The film Code Name Holec (Krycí jméno Holec) set against the backdrop of the August 1968 Soviet-led invasion of Czechoslovakia will be released in Czech cinemas in September, a spokesperson for the distributors said on Tuesday. The movie is based on a short story by Jan Němec and also takes place in Vienna. A number of scenes were shot around the Czech Radio building in Vinohrady, where some of the most intense fighting took place in 1968.
Film director Marie Polednáková has been hospitalized after collapsing in her home, the news site idnes reported on Monday. The information was confirmed by a spokeswoman for the Prague Military Hospital. According to idnes the 74-year-old film director, dubbed queen of comedy, suffered a stroke. The director had not been well. Several weeks ago she was airlifted to Jihlava hospital after suffering heart problems.
Filmmakers are expected to pump around CZK 5 billion into the Czech economy this year. A large share of that sum will be spent by the makers of epic historical serials, while stars such as Robert De Niro, Al Pacino and Shia LaBeouf are also slated to shoot here during 2016, the daily Hospodářské noviny reported on Wednesday.
A number of major international film productions will be using studios and outdoor locations in the Czech Republic in the second half of the year. The filming of two historical TV series, Sky Channel's Brittania and History Channel's Knightfall, got underway at the end of June. The production is expected to spend over two billion Czech crowns, Ludmila Klausová of the Czech Film Commission told the Czech News Agency on Sunday. Another series, National Geographic's Genius produced by Fox 21, is currently under preparation. In 2010, the Czech government introduced incentives for film productions to attract foreign film crews to the country. A new legislation that would make the conditions for foreign filmmakers even more favourable is currently debated.
Over 135,000 viewers attended screenings at this year's Karlovy Vary International Film Festival. The festival offered 200 films, including 21 world premieres, and more than 500 screenings took place. The festival in the West Bohemian spa town also welcomed over one thousand film producers, distributors and other film professionals. The budget of the 51st edition of the Karlovy Vary Film Festival amounted to 135 million crowns, which is approximately the same as last year. The tickets and festival passes sales revenue amounted to some 5 million crowns.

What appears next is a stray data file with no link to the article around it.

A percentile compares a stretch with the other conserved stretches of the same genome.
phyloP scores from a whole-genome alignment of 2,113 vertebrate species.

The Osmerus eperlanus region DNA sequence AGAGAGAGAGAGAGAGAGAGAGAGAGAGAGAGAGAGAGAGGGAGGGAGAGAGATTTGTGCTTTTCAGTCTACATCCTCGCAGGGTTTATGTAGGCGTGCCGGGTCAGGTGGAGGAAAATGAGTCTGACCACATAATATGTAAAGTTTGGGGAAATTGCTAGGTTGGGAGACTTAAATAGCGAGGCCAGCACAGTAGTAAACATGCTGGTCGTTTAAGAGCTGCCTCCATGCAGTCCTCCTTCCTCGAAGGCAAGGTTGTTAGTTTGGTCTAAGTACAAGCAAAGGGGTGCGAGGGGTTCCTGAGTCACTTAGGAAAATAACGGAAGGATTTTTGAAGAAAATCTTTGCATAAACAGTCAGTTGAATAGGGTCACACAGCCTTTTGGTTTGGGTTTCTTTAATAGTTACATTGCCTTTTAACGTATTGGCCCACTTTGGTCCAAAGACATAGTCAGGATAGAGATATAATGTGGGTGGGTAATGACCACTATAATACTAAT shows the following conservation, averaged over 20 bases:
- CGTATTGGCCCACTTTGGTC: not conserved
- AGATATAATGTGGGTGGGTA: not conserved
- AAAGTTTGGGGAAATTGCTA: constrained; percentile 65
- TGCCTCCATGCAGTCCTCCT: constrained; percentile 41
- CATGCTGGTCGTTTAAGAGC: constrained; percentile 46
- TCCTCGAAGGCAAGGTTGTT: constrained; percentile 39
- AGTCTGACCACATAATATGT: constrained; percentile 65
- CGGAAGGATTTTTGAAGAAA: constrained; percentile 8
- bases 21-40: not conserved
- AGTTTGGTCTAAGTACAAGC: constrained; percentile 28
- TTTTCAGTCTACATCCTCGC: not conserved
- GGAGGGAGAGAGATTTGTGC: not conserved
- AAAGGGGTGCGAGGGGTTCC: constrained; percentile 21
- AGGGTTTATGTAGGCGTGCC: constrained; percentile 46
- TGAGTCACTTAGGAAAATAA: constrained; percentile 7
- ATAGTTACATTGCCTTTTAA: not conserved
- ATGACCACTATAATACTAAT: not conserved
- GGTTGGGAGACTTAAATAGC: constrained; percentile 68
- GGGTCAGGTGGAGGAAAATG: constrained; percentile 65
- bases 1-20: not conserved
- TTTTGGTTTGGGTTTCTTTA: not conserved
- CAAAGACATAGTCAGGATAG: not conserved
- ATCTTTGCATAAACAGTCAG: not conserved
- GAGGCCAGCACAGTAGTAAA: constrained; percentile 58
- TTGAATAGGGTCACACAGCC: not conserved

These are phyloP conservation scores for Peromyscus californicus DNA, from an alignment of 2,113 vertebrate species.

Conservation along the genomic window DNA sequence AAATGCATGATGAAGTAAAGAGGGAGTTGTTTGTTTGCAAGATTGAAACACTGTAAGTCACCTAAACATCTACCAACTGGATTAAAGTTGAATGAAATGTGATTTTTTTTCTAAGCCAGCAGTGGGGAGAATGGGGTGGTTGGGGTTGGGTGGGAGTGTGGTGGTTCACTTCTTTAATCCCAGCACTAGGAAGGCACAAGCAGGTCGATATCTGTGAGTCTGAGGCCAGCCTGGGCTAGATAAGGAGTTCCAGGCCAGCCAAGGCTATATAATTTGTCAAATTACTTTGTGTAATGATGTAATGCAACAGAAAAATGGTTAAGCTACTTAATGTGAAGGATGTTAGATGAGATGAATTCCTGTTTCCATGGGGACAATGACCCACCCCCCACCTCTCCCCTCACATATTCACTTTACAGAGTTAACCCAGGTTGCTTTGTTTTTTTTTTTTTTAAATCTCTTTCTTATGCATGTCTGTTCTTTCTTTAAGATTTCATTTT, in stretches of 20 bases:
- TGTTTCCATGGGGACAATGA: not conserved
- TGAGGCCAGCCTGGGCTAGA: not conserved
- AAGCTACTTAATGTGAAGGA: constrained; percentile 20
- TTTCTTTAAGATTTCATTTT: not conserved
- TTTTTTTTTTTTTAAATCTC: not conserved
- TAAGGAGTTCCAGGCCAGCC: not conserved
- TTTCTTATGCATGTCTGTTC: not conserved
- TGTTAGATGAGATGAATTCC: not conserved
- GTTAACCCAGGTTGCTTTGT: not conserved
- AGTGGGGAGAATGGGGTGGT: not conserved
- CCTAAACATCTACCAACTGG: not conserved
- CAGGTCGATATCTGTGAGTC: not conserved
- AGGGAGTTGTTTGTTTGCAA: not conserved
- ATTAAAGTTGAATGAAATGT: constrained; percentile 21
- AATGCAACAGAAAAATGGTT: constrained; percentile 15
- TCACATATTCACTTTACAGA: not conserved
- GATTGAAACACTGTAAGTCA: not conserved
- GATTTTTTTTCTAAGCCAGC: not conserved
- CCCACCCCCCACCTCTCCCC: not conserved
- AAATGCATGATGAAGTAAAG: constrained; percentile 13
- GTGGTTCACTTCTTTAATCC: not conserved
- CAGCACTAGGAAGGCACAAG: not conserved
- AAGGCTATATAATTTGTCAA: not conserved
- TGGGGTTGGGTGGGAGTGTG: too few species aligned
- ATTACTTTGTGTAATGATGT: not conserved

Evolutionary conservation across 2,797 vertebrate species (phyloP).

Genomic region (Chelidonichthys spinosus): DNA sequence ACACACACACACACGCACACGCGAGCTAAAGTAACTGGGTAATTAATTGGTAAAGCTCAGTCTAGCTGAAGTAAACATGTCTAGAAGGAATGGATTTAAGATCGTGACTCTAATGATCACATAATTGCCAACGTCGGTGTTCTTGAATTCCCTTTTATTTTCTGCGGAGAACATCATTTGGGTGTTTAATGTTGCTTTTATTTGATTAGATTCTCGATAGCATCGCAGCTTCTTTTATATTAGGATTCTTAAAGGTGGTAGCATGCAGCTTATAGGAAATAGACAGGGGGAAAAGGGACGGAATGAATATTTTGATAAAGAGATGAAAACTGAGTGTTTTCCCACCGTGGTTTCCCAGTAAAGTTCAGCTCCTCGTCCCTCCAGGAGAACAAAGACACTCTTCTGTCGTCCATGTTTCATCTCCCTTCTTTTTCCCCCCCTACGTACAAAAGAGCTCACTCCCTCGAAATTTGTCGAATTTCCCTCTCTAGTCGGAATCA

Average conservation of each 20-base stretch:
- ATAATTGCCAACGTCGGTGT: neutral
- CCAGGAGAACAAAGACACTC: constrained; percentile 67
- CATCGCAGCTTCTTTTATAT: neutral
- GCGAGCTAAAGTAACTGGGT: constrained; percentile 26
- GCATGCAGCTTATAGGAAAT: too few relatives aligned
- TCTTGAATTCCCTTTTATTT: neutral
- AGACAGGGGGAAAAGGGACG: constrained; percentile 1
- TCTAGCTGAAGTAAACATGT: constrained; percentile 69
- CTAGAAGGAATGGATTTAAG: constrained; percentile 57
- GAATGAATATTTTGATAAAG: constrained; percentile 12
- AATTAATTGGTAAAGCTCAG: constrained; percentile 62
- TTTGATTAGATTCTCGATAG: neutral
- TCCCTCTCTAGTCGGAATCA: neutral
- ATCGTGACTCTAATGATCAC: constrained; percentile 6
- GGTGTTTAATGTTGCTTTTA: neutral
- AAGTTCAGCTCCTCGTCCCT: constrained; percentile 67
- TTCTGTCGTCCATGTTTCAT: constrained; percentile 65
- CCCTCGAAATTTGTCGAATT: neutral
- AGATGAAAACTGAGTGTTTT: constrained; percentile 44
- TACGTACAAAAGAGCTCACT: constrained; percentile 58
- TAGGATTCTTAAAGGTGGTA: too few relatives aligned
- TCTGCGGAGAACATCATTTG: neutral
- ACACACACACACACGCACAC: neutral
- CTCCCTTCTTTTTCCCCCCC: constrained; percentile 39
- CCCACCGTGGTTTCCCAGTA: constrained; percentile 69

The 50th Karlovy Vary International Film Festival closed with an awards
ceremony on Saturday night. The Crystal Globe for best film went to the
Hungarian film It's Not the Time of My Life, shot by the director
Szabolcs Hajdu in his own home with the members of his own family and his
friends. Hajdu also received the Best Actor Award. Zuzana Mauréry received
the Best Actress Award for the film The Teacher by Jan Hřebejk. The
audience's prize went to the American movie Captain Fantastic.
The prize for the best film of the East of the West Competition was awarded to a quasi-autobiographical debut by a Georgian director Rusudan Glurjidze House of Others and the Grand Prix for Best Documentary Film went to LoveTrue by an Israeli director Alma Har'el.
Czech actress Jiřina Bohdalová and American screenwriter and director Charlie Kaufman received The Festival President’s Award.
Cinemas in Prague and Brno will screen films presented at the 51st Karlovy Vary International Film Festival. The festival's annual Official Echoes get underway this Saturday in the Aero and Světozor cinemas in Prague and in la Scala cinema in Brno. People will have a chance to see 25 films, including the winner of the festival's main competition, until July 17. The festival in Karlovy Vary comes to a close on Saturday night.
The 51st edition of the Karlovy Vary International Film Festival is slowly drawing to a close, with the eight-day event due to climax with a glitzy awards ceremony on Saturday evening. What films are being tipped for the top prizes at the country’s biggest film event? And how has this year’s Karlovy Vary been in general? I put those questions to Ian Willoughby, who is at the festival in West Bohemia.
A Czech mining village divided over plans that could see it wiped off the map is the focus of Pustina, or Wasteland, a hugely ambitious HBO series that has just been previewed at the Karlovy Vary film festival. The eight-part drama evokes real locations in North Bohemia, such as the Jezeří Chateau surrounded by surface mines, and I asked Pustina co-producer Tomáš Hrubý (whose previous credits include Burning Bush) how closely it reflected actual communities threatened with extinction.
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